Earlier studies by various authors reported low infection capacity of saliva because it contains approximately 800 - 1000 fold less antibody than serum and plasma and also pointed out that 0.5 mg /L of IgG is required to carry out a very sensitive test for HIV. [6],[11] Soto Ramirez et al., related that whole saliva consists mainly of secretory IgA and IgG levels are only 1% of those present in serum. Gingival crevicular transudate however contains mainly IgG in concentrations similar to those in serum and several times greater than saliva. Therefore it could be used for diagnostic procedures. [10],[12]

Goodson JM [13] stated that GCF creates flushing action and isolation effect. The second effect dictates that the substance from outside do not penetrate the periodontal pocket i.e., saliva content do not generally enter the periodontal pocket so the concentration of IgG found in GCF from periodontal pocket is approximately 100 times that found in saliva and is now widely appreciated that GCF is formed as a blood ultrafiltrate.

In our study, sensitivity, specificity, positive and negative predictive value GCF were found to be 100% respectively. Soto Ramirez et al.[10] studied Gingival crevicular transudate and obtained sensitivity, specificity, positive negative predictive value were 99.5%, 100% and 99.9% respectively where sensitivity and negative predictive values were higher(100%) in our study. The variation in these values may be due to difference in the collection method/ collecting devices used in the studies. "Orasure", a collecting device, used in their study which consists of a chemically treated cotton fiber pad placed between the lower gum and cheek, rubbed back and forth and then kept in place for 2min. GCT obtained from this device shows four times greater IgG content than saliva, [10] whereas in the present study the collection of GCF was done with a microcapillary method. Microcapillary tubes of known internal diameter were inserted into the entrance of the crevice and the native GCF travels into the microcapillary. So GCF collection by microcapillary appears to be ideal as it provides an undiluted sample of native Gingival crevicular fluid [9] and appears to more accurate.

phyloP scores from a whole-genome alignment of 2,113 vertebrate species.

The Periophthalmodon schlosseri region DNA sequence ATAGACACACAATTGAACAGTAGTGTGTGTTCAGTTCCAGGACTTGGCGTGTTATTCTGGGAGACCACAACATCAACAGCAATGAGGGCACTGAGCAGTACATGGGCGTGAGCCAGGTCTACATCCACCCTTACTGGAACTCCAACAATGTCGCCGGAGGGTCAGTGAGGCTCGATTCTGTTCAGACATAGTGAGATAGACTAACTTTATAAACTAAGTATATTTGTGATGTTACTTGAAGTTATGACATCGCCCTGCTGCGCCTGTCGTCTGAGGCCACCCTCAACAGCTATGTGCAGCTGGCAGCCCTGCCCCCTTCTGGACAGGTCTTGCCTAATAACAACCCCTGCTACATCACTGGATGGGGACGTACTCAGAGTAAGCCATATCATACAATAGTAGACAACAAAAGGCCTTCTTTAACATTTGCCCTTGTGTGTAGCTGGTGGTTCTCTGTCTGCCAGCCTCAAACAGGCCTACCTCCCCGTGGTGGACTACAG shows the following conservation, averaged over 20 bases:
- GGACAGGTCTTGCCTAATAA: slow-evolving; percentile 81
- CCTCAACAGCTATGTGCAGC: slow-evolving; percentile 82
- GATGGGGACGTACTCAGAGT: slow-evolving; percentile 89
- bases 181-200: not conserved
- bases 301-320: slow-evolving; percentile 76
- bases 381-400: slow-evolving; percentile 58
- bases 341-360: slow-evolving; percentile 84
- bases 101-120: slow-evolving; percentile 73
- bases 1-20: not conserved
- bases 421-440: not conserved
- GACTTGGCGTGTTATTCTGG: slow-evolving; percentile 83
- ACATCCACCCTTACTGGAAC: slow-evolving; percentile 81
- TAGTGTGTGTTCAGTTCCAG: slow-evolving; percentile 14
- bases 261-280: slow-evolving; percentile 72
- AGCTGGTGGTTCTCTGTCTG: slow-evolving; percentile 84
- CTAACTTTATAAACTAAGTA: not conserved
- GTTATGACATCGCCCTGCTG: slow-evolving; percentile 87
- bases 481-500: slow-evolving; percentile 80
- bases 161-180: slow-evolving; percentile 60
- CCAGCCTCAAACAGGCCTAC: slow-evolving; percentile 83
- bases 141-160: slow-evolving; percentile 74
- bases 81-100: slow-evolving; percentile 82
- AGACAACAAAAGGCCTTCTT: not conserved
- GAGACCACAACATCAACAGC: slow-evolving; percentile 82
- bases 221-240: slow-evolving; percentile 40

Gallo et al., 1997 [14] reported sensitivity and specificity of GCF is 99.9% respectively but was not comparable with our study where sensitivity & specificity was 100%.